While it’s all well and good that Noah Syndergaard got to be on Game of Thrones, I cannot fathom why the powers that be did not consider using someone who actually looks like he belongs in Westeros (albeit beyond the wall) – the ginger-god himself, Justin Turner. Seriously, how could they not get Justin Turner to play a freefolk. He legitimately looks just like Tormund Giantsbane – you’re telling me you couldn’t have him be Tormund’s brother (or long lost son), Turner Giantsbane? That’s a massive opportunity entirely blown by the writers and casting. Anyway, turning to DFS for a second, Justin Turner-Giantsbane is having quite a season so far. A career .284/.351/.419 hitter before the 2015 season, Turner had seemingly taken a big step forward over the past two seasons by posting numbers a step above his career to that point – .294/.370/.491 in 2015 (142 wRC+), and .275/.339/.493 (124 wRC+) in 2016. But just like how Tormund went from small character to a well-liked secondary character to a full-blown fan favorite, Justin Turner has gone from decent major league (everything up through 2014) to respectable major league hitter (2015-2016) to full blown MVP candidate this year by batting .348/.441/.561 (currently good for the 3rd best wRC+ at 166 – fourth if you want to include Mike Trout, which is mandatory because he’s Mike $%^&*!@ Trout). And of note is how he’s done it – so far in 2017, he’s destroying lefties on a level that even Edgar Renteria and Alex Rodriguez would be impressed by – so far this season, he’s batting .398/.489/.759 (222 wRC+) against lefties. Sure enough, he’s facing a lefty today, and not a good one either – Clayton Richard. Now, I will be the first to admit that his L/R splits in a single season are the product of small sample size. But while the lefty-mashing will likely regress, the righty-hitting will likely also likely regress (in the opposite direction) as he reverts towards his career norms of having no real split. And yes, it’s probable that the 2015-2016 Justin Turner is the “true” Justin Turner, but the 2015-2016 Justin Turner is still pretty damn good. And he’s in a great matchup, facing Clayton Richard today. So ride the ginger wave, and roster Justin Giantsbane. If he continues the 2017 Justin Turner, complete with lefty-mashing that can only be rivaled by Arya’s list, you’ve got an absolute monster today. And if he’s just the 2015-2016 Justin Turner? Well, you’ve still got one heck of a good play today.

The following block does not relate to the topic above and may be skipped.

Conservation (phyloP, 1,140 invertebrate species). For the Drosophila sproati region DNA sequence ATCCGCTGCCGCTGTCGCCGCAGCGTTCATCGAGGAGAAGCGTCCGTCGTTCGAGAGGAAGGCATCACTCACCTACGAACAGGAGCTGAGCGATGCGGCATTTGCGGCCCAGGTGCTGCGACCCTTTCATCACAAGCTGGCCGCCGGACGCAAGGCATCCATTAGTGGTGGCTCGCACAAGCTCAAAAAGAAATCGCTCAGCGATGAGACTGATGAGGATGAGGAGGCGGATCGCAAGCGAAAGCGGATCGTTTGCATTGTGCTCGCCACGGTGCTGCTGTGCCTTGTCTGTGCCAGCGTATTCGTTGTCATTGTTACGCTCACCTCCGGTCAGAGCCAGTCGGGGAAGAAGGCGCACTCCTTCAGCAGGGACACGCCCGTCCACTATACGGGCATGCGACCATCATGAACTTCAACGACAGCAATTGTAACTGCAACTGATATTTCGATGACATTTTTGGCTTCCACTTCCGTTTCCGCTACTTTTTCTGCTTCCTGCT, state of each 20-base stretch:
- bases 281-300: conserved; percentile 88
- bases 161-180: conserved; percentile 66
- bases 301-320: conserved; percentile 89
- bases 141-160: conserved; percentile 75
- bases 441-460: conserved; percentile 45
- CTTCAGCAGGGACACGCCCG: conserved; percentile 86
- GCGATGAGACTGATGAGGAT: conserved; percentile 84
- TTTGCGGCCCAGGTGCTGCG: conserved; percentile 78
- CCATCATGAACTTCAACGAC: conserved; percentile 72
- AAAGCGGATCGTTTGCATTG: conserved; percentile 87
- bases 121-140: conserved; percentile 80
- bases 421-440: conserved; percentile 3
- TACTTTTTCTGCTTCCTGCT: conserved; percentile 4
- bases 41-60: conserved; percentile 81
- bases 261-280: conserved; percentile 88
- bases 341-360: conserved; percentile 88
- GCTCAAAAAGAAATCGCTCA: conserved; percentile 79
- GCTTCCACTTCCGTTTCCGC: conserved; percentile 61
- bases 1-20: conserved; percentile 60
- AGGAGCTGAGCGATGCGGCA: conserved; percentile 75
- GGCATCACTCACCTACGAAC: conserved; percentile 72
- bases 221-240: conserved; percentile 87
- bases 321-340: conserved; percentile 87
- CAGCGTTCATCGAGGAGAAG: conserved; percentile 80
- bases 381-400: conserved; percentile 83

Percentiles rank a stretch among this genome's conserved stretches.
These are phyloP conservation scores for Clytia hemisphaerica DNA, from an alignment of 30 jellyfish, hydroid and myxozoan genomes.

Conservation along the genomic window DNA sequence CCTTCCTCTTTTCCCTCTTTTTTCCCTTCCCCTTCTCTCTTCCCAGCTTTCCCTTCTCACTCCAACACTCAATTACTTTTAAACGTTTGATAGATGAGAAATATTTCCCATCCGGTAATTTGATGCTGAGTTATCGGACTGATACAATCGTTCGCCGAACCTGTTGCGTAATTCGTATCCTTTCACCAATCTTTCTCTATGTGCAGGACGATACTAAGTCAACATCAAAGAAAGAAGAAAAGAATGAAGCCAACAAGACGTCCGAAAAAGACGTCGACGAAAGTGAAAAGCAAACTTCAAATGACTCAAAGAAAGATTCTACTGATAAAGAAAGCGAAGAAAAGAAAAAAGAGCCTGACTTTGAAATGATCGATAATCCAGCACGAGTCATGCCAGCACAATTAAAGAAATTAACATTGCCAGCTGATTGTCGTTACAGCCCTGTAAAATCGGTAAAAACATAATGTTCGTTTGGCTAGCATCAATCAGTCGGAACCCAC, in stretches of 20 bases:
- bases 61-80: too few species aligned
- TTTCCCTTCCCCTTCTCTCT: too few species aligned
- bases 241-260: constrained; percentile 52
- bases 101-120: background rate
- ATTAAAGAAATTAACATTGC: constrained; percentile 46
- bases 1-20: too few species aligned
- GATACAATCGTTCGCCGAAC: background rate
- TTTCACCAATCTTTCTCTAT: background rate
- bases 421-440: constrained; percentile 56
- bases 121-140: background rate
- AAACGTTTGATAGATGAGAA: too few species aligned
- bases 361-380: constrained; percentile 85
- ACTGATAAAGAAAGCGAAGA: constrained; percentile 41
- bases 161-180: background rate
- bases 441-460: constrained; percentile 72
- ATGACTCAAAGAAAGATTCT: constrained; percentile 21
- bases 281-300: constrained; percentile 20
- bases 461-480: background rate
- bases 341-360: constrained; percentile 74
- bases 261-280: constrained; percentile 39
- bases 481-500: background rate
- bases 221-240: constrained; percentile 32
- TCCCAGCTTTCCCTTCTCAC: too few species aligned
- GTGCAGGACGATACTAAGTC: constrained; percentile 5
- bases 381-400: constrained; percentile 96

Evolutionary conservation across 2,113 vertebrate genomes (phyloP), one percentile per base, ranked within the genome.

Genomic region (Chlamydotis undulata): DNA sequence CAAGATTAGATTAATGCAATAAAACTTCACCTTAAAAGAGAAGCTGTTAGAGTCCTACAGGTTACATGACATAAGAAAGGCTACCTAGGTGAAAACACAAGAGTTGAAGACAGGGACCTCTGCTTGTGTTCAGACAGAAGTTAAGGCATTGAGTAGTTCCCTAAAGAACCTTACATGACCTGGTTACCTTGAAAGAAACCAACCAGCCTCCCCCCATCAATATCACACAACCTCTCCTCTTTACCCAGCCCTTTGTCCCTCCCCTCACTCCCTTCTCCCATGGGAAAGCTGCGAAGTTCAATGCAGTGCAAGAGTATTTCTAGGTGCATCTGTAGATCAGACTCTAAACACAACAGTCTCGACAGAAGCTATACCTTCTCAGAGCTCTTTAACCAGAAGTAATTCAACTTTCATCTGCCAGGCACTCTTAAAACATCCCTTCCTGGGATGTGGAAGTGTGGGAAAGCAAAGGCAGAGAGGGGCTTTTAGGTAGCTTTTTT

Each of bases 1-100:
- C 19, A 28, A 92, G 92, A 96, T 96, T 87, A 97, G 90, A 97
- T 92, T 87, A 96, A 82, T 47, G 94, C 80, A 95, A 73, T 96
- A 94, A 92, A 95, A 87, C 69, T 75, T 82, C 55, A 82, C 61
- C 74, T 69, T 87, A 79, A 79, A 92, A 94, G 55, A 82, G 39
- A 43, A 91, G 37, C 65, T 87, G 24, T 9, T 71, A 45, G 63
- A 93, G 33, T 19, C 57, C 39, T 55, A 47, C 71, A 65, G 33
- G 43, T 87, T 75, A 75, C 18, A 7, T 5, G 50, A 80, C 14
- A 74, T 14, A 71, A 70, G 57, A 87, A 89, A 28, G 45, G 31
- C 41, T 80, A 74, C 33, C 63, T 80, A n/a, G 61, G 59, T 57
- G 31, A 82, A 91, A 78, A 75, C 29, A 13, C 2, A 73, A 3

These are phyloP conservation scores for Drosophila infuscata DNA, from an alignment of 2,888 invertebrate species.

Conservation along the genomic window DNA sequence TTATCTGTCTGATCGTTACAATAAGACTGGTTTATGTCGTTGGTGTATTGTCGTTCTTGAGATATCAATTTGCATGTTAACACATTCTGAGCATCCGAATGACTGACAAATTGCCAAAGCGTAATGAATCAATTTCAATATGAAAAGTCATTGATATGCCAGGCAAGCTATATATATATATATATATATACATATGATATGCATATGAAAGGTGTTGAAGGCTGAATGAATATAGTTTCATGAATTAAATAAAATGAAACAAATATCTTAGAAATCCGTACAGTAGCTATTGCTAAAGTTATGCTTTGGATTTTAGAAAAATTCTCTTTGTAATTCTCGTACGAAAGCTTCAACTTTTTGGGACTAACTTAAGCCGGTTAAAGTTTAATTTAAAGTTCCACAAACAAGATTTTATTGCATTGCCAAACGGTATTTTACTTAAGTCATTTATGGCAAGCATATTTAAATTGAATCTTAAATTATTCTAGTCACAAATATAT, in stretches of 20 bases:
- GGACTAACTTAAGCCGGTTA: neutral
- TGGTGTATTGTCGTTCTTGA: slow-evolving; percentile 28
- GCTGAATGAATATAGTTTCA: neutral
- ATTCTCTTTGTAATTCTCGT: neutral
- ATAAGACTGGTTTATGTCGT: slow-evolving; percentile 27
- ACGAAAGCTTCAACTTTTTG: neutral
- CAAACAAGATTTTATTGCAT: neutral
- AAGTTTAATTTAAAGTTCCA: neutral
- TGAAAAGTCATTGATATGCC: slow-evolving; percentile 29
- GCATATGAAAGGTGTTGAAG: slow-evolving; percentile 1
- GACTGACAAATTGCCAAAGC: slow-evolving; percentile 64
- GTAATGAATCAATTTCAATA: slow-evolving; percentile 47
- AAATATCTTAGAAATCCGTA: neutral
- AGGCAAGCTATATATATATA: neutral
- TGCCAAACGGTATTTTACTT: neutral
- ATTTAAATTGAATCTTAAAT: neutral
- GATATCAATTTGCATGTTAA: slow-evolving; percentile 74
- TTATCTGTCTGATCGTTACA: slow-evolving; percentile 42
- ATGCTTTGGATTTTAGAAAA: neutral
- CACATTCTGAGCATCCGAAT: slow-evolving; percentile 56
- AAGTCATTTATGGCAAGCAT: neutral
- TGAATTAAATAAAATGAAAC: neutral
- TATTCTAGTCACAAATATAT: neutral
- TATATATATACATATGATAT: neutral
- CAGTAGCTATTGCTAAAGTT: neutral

On to the picks once Turner Giantsbane is a character in Game of Thrones
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Carlos Carrasco, SP: $8,900 – Carrasco’s skills are pretty well documented, he gets good but not elite strikeouts (25-26% K%), good but not elite control (around 6% walk rate) and good but not great ground balls (46-48%). He also rarely goes deep into games and sometimes has a blow up game. The Rays vs righties have the 3rd highest K% and give Carrasco some added upside. Teamonator thinks the Rays aren’t going to score a lot of runs and have them with the 3rd lowest total of the day. Carrasco is very cheap for his skills and should be able to put up a respectable score, especially for his price.
Jonathan Gray, SP: 7,900 – If you want someone who has as much upside as anyone pitching, it’s this guy. His stuff is legit, and he strikes out 26.1% of hitters when away from Coors. The Marlins are a below average offense and the bottom of their order is pretty bad right now, including a bunch of sub replacement level hitters. He’s an excellent GPP play.
Jarrett Parker, OF: $2,500 – Jarrett Parker hits right handers. He hits them hard (37.4% hard hit %) and he hits them far (.233 ISO and .522 slugging). He’s also super cheap and gets to face Edwin Jackson, who in the last 2 years has a 4.3 K-BB% vs lefties and a 39.2% ground ball rate. Now, Parker is projected to hit 3rd and cost $2,500. Yes please.
Ryder Jones, 1B: $2,100 – Look, Ryder Jones is not nearly the hitter Jarrett Parker is. But, since he’s on the same team as Jarrett Parker, by rule that means they get to face the same pitcher (unless Ryder Jones knocks Edwin Jackson out of the game before Parker gets to bat). Talent-wise, he’s acceptable enough (he did destroy AAA this year, to the tune of .312/.396/.574, although such production was entirely out of line with his previous years so take those numbers with a grain of salt) that his price-point makes him quite the attractive option if Bruce Bochy bats him 2nd against the aforementioned Edwin Jackson. I can’t really explain why Bochy thinks batting Jones 2nd is a reasonable idea – they have better options (well at least one in Joe Panik), but Bochy’s been doing it a bunch during Ryder’s brief big-league career so far, so his “oddness” is our DFS edge. If Bochy comes to his senses and puts Jones down to the 7th slot, ignore this section.